The History of Hunting

Sport hunting helped form a foundation for the preservation and conservation of wildlife in America.

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Photo Credit: Henri Julien

Most of the early legislation that formed the foundation for conservation and preservation in the United States was thanks to hunters themselves. Sport hunting was a major movement in nature preservation that widely benefitted conservation efforts from the 1880s-1920s.  The reason hunters were so incentivized to preserve nature was to preserve their sport and the moral behind it.  When hunting first came to America from Europe, it was viewed as a sport only for a small population of very wealthy people.  When hunting shifted from an elitist sport for the rich to a larger majority, this larger group needed to learn to support game preservation.  This was realized in the 1880s, when herds of buffalo quickly began to disappear.1

Some examples of the things that hunters accomplished in supporting game preservation, thus protecting the environment, between 1880 and 1920 include abolishing market hunting, fees from hunting licenses providing a continuing source of money for wildlife protection, hunters contributing to other wildlife protection movements, supporting refuges and closed seasons on songbirds, lobbying for the Lacey Act making it a federal offense to ship game killed in violation of state laws in interstate commerce, and backing federal regulation of migratory waterfowl shooting and a treaty that protected species of shorebirds and the what was very scarce whooping crane.2  This creates an ethical dilemma for those who agree with conservancy efforts, but do not agree with hunting.  Hunters feel that they are not valued or accredited by those against hunting for everything they have done for nature and wildlife that anti-hunters have not been a part of, but still benefit from.3  Although hunting in a traditional manner with genuine moral and appreciation of the sport has dissipated, hunters were still the largest group working to save wildlife well into the twentieth century, making hunting a strong historical context of conservation and juxtaposing it to anti-hunting.4


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Hunting Practices of the Past


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Native Americans were the first hunters in America, who hunted only what they needed to survive and used all parts of the animal.  This was both out of necessity and respect for nature.  When Europeans took over America and brought sport hunting with them,  they hunted purely for sport, not out of necessity like the Native Americans.  However, Europeans still hunted with respect for the land and the difficult skill set needed, and viewed hunting as man’s deepest way of connecting with nature.5  As hunting technology made the game less skillful and hunting became more available to the general public, people began to drift further and further away from the original moral of hunting.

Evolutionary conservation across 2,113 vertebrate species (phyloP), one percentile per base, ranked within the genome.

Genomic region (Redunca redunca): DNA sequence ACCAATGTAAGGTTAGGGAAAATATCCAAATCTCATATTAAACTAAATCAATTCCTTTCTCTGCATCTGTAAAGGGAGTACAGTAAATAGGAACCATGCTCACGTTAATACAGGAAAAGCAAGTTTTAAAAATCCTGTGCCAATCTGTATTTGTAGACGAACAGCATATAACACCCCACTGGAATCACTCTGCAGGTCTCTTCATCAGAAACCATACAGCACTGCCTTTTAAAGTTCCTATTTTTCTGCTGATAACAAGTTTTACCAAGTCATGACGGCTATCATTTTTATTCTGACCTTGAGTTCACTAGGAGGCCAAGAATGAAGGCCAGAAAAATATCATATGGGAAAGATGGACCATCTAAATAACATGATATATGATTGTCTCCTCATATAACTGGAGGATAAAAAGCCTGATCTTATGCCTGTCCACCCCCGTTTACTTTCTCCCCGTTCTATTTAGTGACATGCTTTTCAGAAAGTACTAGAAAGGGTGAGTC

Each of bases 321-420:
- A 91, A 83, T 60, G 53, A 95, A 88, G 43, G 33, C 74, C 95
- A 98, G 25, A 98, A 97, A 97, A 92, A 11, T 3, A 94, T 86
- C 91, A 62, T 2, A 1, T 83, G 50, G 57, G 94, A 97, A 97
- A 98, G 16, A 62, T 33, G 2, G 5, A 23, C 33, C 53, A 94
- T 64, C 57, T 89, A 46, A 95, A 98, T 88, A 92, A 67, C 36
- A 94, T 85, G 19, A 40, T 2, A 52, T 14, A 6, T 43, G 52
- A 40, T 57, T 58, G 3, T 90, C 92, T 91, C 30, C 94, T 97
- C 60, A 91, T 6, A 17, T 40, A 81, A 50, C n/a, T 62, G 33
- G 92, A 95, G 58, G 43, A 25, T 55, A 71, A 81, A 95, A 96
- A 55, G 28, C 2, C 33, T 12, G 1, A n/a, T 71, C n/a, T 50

Show 5 footnotes

  1. Thomas Dunlap, “Sport Hunting and Conservation, 1880-1920,” in Environmental History Review (, 2014), 53.
  2. Ibid., 54.
  3. “He writes as a member of an embattled and despised minority … hunting is now socially unacceptable to many (and is only popular in poorer, rural areas)” … “What we lost is the attraction to the hunt, to the ritual of pursuit, … and the mastery of nature that hunting implied. We no longer see the virtues of the pioneers, at least in this form, as an essential part of the nation’s culture”. — Ibid., 58.
  4. “well into the twentieth century, hunters were the largest organization group working to save wildlife” … this shows that this hunting with respect has dissipated, but is still a strong part of historical context of hunting and it’s juxtaposition to anti-hunting. — Ibid., 51.
  5. Ibid.

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